But it’s their talent that matters, right?
Nobody’s criticizing Benedict Cumberbatch, especially not after learning that he was basically duped into accepting the part of Khan in Star Trek Into Darkness. Dude’s crazy talented. He’ll probably win an Oscar for something or another eventually.
The crazy talented Indian actor who could have played Khan, a Northern Indian character, and received mainstream exposure and a possible launchpad for his career, however? He won’t.
The funny thing about 30 Days of Night, at least to me, is that when they changed his name to Eben Oleson for the movie, I suppose because it would be easier for people to pronounce or remember or something, but the changed name still sounds very much like one a Native guy in Barrow might have. I mean, the middle school there is named after Eben Hopson, and the names are awfully similar. And yet…Josh Hartnett. And yes, about 60% of Barrow’s population is Alaska Native, so any reasonable use of extras would also have been majority Native. Granted they didn’t film any of it in Alaska, apparently, but it would not have been that hard to bring in at least a few Native extras.
But uh, the main reason I’m adding to this is because in checking the Barrow demographics because I couldn’t remember for sure, I went to the demographics section, obviously, and heh, those houses in the example of buildings on pilings look kind of familiar, wouldn’t it be funny if I recognize some of them or even if it showed my house, ha ha. So I go to the actual picture and wow, it looks even more familiar, and that kind of makes sense since the pilings in my neighborhood were taller and therefore more visible than some, but that could be anywhere, right, it’s not…no, wait, it is my old neighborhood, that’s my street, that’s the playground my sister and I went to all the time, THAT’S MY HOUSE. MY HOUSE IS ON WIKIPEDIA. I mean yes, I haven’t lived there in like 10 years, but STILL. I spent half my childhood there and a picture of that one little chunk of town (I mean, all the houses are on pilings, they could have used any picture, using an aerial photo doesn’t even make a lot of sense) ended up on Wikipedia and I just happened to come across it today.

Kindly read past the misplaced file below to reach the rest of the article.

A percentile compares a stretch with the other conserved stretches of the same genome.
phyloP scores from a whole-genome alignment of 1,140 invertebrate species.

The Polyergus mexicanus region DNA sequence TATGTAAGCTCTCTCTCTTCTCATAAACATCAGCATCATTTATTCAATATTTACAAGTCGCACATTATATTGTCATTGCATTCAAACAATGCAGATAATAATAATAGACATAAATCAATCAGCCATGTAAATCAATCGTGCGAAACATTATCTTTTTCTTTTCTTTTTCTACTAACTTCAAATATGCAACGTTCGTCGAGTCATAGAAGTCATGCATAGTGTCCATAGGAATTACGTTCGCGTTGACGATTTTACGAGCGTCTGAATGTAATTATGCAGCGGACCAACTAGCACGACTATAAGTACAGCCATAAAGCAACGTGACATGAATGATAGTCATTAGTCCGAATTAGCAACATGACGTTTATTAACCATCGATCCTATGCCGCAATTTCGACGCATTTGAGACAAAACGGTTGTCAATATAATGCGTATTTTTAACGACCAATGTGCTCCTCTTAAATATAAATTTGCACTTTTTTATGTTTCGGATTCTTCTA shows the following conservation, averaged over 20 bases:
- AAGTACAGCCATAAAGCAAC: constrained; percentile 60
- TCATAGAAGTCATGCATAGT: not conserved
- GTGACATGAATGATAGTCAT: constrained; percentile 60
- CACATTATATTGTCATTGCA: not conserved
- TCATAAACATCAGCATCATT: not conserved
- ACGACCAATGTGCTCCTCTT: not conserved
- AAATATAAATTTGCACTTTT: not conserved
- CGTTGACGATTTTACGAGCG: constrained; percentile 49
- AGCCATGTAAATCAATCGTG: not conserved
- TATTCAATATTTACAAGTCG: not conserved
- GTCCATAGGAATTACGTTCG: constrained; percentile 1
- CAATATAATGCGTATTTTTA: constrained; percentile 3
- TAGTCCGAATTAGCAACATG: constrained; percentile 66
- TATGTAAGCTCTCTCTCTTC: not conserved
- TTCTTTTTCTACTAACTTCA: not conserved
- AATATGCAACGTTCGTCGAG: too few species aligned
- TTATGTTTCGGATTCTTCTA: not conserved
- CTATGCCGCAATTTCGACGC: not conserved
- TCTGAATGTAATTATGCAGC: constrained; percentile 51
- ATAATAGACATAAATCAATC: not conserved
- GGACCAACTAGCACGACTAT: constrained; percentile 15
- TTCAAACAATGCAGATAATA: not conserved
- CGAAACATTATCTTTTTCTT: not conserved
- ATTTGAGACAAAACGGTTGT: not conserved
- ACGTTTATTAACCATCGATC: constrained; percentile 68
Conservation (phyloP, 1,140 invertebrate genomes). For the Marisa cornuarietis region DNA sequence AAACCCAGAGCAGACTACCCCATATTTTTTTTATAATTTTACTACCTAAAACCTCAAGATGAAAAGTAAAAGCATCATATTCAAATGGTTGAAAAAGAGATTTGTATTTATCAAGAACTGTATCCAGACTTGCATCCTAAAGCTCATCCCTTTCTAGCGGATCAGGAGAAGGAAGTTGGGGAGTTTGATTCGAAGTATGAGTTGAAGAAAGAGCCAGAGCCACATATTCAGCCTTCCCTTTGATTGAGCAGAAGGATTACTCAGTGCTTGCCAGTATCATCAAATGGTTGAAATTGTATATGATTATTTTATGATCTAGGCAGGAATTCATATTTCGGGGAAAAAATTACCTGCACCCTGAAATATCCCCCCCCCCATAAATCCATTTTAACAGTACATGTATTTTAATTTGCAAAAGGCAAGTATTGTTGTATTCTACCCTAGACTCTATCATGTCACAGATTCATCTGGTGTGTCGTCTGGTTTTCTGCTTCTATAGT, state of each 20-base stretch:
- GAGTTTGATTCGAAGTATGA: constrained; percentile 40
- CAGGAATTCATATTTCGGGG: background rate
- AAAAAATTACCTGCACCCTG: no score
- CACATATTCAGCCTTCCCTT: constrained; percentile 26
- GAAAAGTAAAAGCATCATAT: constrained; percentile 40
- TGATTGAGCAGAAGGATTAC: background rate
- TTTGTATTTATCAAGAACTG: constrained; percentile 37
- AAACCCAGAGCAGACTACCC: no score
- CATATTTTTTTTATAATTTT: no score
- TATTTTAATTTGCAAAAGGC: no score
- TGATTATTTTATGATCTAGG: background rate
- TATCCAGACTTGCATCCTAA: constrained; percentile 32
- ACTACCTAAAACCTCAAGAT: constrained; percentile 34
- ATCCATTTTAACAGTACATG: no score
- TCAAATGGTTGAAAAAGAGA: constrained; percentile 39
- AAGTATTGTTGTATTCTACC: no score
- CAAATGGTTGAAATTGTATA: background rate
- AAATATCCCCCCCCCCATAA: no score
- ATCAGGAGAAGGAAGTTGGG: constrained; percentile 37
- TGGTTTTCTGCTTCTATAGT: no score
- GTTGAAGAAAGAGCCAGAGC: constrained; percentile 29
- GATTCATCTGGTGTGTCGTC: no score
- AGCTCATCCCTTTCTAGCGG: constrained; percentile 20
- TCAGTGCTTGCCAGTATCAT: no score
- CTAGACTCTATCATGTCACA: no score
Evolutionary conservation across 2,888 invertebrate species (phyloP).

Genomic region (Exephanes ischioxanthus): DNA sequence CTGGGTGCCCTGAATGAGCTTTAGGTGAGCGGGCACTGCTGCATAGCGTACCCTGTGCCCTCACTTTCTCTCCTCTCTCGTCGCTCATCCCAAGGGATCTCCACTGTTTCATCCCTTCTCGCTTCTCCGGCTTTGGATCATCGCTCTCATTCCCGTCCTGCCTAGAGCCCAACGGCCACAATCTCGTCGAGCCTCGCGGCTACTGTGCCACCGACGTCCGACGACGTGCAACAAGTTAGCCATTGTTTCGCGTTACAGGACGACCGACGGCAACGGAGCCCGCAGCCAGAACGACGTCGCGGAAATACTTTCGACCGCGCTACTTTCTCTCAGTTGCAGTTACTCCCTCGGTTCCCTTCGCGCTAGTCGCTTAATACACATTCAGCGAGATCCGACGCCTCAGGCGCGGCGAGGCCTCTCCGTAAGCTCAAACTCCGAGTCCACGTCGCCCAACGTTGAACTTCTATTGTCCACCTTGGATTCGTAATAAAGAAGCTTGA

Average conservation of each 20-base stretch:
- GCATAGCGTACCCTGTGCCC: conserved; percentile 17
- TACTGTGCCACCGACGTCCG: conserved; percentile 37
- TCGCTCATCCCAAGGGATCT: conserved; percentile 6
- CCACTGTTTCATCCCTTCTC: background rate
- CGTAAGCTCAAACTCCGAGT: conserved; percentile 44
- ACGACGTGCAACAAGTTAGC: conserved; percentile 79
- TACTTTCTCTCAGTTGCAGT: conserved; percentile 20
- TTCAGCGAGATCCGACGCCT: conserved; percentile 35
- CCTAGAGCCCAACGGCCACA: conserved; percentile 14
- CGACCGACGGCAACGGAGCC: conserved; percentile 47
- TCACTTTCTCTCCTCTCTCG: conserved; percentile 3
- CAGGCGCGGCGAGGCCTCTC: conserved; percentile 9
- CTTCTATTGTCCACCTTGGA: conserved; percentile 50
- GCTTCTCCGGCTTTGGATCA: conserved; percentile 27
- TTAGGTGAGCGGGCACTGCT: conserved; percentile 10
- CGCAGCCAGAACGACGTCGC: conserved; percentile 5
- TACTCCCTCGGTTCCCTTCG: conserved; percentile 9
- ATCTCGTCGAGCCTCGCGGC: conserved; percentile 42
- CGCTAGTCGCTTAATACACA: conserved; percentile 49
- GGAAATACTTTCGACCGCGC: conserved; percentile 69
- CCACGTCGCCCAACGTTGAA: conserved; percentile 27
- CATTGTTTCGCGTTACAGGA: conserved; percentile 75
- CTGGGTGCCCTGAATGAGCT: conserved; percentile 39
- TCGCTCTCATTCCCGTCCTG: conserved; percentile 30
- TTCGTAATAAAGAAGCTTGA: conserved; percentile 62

THE INTERNET IS WEIRD, Y’ALL.